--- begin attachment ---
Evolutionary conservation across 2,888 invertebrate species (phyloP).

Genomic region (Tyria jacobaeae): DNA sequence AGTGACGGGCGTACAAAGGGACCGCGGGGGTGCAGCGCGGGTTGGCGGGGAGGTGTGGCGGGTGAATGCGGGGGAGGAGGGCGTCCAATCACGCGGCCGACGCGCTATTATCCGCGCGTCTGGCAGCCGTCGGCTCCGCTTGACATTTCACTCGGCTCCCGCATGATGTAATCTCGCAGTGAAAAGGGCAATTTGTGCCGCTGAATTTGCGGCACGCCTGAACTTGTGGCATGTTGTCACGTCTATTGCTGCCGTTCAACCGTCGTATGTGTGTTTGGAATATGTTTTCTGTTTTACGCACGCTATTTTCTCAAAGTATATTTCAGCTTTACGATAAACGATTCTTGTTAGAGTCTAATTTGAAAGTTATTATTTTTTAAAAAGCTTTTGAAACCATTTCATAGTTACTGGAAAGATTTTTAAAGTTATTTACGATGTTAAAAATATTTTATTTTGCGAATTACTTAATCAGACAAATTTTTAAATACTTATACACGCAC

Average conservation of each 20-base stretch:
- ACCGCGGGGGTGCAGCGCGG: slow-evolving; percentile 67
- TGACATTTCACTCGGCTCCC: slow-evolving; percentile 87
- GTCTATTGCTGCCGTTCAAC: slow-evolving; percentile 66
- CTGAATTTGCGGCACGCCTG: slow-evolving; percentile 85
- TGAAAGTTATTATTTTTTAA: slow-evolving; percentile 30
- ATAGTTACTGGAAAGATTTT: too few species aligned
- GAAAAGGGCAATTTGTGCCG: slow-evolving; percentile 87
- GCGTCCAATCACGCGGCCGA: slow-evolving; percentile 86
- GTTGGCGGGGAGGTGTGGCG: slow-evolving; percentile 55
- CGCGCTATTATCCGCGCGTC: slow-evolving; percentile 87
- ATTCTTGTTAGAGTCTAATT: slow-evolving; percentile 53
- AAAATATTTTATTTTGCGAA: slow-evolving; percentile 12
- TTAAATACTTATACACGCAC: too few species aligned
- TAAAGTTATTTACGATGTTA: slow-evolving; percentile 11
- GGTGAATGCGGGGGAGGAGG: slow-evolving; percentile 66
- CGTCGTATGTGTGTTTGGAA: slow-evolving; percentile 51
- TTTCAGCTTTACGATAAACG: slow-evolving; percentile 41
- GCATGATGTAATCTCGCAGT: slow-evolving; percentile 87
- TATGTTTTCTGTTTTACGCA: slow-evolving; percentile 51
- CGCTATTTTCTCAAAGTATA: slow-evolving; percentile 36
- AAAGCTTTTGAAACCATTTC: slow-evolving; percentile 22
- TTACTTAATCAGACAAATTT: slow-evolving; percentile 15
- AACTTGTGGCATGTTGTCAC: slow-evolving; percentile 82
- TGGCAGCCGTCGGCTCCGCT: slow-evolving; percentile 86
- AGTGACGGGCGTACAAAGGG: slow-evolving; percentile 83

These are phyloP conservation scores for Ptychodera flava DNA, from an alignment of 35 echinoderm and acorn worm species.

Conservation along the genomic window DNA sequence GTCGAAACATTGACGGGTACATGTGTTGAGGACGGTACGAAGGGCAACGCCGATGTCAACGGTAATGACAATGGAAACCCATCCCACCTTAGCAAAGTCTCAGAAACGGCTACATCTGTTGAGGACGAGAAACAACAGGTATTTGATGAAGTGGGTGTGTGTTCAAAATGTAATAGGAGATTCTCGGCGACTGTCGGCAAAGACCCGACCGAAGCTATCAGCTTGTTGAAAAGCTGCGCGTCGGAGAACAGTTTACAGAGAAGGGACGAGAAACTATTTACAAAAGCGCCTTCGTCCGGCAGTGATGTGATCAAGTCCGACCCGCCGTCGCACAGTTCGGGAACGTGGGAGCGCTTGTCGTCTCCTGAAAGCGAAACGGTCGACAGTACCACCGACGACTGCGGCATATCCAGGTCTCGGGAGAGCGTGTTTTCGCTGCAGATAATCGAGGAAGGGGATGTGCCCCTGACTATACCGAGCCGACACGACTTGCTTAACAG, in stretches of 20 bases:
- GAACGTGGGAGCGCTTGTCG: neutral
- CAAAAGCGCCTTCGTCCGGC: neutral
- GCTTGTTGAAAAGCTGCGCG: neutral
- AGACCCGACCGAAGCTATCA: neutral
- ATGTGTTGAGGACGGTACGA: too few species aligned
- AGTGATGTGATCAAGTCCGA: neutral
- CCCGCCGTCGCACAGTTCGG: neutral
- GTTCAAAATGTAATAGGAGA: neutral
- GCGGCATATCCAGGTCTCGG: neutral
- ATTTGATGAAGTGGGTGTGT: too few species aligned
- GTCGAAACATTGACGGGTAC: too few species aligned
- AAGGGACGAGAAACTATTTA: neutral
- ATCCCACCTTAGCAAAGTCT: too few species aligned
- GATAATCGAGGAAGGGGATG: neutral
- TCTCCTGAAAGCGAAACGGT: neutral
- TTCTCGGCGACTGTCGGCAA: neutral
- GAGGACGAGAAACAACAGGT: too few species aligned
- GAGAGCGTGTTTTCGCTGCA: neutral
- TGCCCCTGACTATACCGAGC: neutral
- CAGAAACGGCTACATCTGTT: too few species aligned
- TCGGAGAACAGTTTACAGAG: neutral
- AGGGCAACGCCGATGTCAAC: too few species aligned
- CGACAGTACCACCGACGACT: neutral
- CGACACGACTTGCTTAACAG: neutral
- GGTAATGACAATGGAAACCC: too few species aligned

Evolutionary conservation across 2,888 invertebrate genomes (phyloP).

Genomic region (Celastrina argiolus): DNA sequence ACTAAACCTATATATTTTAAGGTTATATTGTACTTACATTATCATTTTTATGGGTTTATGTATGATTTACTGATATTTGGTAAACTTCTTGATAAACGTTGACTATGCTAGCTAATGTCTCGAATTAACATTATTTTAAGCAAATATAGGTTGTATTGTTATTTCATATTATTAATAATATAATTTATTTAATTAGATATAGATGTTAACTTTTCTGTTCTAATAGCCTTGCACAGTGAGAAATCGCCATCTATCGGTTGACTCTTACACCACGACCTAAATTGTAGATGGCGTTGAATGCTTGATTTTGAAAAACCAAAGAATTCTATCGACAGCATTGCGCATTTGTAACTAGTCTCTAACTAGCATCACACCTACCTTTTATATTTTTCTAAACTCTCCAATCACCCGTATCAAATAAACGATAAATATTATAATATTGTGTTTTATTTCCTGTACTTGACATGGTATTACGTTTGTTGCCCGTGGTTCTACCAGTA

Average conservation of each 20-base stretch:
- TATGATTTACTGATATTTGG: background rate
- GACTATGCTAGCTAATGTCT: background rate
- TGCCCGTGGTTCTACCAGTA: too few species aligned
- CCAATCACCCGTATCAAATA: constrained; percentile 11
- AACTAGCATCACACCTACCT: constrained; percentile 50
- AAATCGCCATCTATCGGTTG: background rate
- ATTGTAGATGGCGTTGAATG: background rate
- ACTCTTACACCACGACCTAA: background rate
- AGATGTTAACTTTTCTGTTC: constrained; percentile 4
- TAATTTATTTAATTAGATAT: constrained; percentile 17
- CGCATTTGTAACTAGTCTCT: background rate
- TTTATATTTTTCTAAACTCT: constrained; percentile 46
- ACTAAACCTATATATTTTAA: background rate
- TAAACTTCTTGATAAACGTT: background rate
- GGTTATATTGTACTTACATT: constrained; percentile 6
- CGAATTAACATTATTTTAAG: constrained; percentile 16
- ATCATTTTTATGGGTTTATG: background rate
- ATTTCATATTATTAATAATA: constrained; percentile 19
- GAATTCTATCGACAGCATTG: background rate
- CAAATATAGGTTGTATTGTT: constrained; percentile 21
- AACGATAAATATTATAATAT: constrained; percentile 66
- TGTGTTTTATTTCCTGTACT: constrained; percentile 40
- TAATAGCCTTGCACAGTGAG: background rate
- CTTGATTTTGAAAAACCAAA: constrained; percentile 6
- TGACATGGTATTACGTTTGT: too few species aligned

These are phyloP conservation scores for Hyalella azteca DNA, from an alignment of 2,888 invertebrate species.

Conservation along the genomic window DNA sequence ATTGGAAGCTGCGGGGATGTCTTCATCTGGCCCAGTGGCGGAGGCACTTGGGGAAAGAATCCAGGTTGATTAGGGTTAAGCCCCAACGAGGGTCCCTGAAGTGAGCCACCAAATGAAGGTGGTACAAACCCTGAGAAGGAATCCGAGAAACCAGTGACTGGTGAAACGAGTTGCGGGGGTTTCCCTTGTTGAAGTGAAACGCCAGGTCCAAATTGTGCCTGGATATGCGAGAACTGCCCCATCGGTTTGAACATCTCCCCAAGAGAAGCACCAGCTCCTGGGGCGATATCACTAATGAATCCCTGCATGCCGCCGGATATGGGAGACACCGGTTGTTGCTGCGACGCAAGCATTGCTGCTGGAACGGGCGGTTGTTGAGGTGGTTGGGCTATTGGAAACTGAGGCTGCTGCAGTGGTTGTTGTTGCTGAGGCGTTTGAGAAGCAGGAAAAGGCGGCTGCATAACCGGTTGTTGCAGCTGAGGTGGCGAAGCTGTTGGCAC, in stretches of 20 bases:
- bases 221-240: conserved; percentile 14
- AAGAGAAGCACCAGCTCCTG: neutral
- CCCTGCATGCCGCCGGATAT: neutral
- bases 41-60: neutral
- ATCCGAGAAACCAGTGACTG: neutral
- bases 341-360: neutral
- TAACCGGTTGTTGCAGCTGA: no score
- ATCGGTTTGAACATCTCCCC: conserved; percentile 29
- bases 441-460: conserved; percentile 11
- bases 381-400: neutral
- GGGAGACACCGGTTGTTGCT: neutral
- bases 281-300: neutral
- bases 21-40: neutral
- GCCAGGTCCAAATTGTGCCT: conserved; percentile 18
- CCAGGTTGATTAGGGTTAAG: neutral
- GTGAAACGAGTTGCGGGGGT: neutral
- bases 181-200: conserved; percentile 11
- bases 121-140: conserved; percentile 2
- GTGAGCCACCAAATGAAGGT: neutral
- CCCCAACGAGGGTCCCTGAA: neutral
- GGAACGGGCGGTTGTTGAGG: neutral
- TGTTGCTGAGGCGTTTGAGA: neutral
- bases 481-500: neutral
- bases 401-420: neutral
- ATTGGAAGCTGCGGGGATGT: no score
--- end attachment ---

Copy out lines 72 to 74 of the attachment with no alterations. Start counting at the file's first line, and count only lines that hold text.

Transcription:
- TAAACTTCTTGATAAACGTT: background rate
- GGTTATATTGTACTTACATT: constrained; percentile 6
- CGAATTAACATTATTTTAAG: constrained; percentile 16